But it is not exclusive or conclusive.
And then???
Your thoughts are welcome.

Friday, June 21, 2013

So We Should Know Who We Are

My how time flies!!!
I haven't written anything here for a very long time! I gotta stop that.
To ALL a wonderful Shabbat.
Don't forget Tuesday is the Fast of the 17th of Tammuz
This Shabbat we read Parshat Balak.
Balak was the Moabite King and he and his people were afraid of the Bnei Yisroel due to the power they showed as they made their way out of Egypt to the Land of Israel.
To deal with that, Balak hires Bilaam, the Diviner, to try to find a way and time to send curses onto the Jewish people. Instead however, he praises and speaks glowingly about the Jewish people.
What is the Torah trying to tell us? What is the point of devoting so much space to what a practicer of the dark arts thinks of us? Even though he beautifully describes the qualities and uniqueness of the Jewish people, but do we need to hear it from him?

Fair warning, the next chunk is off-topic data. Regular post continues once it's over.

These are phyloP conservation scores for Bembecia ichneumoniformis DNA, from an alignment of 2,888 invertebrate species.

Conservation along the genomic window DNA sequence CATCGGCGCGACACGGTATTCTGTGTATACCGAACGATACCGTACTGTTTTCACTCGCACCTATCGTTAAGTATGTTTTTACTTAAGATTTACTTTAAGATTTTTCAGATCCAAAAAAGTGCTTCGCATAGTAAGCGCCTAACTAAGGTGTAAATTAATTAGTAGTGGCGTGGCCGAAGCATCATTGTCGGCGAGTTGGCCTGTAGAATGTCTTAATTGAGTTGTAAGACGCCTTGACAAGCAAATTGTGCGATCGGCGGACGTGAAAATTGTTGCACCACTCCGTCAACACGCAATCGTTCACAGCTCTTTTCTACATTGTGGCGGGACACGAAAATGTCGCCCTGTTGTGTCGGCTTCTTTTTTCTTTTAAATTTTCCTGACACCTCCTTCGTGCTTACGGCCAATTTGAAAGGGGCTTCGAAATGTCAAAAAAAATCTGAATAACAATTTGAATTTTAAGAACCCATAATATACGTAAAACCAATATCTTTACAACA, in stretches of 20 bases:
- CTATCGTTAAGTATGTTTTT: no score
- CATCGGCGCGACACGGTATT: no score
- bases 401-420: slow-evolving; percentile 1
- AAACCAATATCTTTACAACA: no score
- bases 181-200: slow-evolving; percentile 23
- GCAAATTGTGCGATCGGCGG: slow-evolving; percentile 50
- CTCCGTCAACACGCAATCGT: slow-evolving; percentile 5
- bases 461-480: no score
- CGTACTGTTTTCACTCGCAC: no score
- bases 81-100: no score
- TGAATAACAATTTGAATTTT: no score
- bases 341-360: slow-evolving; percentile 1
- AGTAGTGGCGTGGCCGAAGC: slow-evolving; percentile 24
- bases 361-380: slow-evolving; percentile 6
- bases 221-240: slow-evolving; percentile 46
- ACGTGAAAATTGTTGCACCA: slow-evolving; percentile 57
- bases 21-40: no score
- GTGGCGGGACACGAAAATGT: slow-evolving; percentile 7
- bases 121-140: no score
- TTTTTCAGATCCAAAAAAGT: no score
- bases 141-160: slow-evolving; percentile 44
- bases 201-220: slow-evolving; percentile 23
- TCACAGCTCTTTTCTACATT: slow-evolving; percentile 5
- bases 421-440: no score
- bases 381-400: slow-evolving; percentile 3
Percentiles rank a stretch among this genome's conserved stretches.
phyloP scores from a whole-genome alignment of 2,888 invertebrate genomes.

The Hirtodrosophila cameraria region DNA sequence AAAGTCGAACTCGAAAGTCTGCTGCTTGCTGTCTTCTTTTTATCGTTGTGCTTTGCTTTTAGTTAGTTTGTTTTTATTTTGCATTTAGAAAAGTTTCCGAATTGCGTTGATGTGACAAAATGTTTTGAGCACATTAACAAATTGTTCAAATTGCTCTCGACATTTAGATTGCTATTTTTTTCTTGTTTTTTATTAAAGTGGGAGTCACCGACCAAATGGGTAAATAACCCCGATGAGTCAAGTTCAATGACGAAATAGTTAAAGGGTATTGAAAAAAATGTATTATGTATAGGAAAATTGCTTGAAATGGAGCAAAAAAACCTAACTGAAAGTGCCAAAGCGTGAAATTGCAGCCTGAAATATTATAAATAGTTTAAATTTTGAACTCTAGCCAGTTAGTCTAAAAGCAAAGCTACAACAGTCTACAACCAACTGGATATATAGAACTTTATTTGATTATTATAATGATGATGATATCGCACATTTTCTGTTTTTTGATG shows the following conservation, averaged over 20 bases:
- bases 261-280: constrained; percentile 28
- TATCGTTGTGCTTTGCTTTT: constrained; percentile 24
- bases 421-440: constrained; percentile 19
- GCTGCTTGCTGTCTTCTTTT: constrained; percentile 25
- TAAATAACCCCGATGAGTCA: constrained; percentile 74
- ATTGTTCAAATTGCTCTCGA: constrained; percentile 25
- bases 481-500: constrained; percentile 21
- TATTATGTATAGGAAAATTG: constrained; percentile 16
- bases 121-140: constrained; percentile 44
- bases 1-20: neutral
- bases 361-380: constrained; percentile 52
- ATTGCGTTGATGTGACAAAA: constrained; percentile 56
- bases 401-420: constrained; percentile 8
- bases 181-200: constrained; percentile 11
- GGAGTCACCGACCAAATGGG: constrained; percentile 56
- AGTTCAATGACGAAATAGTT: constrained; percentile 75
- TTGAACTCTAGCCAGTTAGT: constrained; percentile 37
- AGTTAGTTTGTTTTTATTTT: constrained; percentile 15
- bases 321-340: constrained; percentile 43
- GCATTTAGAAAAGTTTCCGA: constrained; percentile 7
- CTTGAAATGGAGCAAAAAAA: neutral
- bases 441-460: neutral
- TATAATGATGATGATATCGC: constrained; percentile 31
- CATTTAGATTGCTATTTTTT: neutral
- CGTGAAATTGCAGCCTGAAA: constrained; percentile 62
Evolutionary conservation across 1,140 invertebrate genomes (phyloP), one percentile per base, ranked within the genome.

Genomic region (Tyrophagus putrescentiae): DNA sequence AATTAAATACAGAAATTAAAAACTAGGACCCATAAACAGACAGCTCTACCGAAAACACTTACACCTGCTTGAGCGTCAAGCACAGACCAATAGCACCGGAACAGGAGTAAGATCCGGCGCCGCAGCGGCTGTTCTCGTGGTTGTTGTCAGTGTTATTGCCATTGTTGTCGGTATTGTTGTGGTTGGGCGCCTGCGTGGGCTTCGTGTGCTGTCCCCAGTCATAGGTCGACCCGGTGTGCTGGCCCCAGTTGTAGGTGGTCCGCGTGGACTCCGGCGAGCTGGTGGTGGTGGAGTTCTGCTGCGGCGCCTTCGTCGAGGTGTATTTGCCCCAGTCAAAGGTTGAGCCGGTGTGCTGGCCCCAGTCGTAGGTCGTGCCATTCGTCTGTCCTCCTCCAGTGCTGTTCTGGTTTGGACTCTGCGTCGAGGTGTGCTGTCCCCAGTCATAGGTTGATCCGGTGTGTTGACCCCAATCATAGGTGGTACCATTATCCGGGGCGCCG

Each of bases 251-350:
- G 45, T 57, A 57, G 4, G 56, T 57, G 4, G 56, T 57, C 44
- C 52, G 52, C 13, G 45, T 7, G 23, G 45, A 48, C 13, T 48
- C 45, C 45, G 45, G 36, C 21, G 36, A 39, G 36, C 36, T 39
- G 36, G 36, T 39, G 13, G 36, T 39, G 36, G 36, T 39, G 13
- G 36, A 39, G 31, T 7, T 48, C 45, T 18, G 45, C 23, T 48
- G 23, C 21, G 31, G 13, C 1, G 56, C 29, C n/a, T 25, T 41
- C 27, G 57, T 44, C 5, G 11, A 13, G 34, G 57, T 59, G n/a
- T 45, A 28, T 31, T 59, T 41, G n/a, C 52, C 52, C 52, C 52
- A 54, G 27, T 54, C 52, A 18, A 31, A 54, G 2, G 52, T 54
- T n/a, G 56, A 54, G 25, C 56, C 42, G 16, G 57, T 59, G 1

One thing is that it is nice sometimes to hear what others think of us and it is nice to get a recommendation from others about us. But that should not be our real motivation and actually we should not do things just to please others.
I think a story my Father ZT”L told me fits in very well. After WWII my father went back to Hungary to learn in a Yeshiva, awaiting approval to go to America. After a time he found out he was able to go to the US and went to his Rabbi for a letter of recommendation. The Rabbi told him to come back the next day.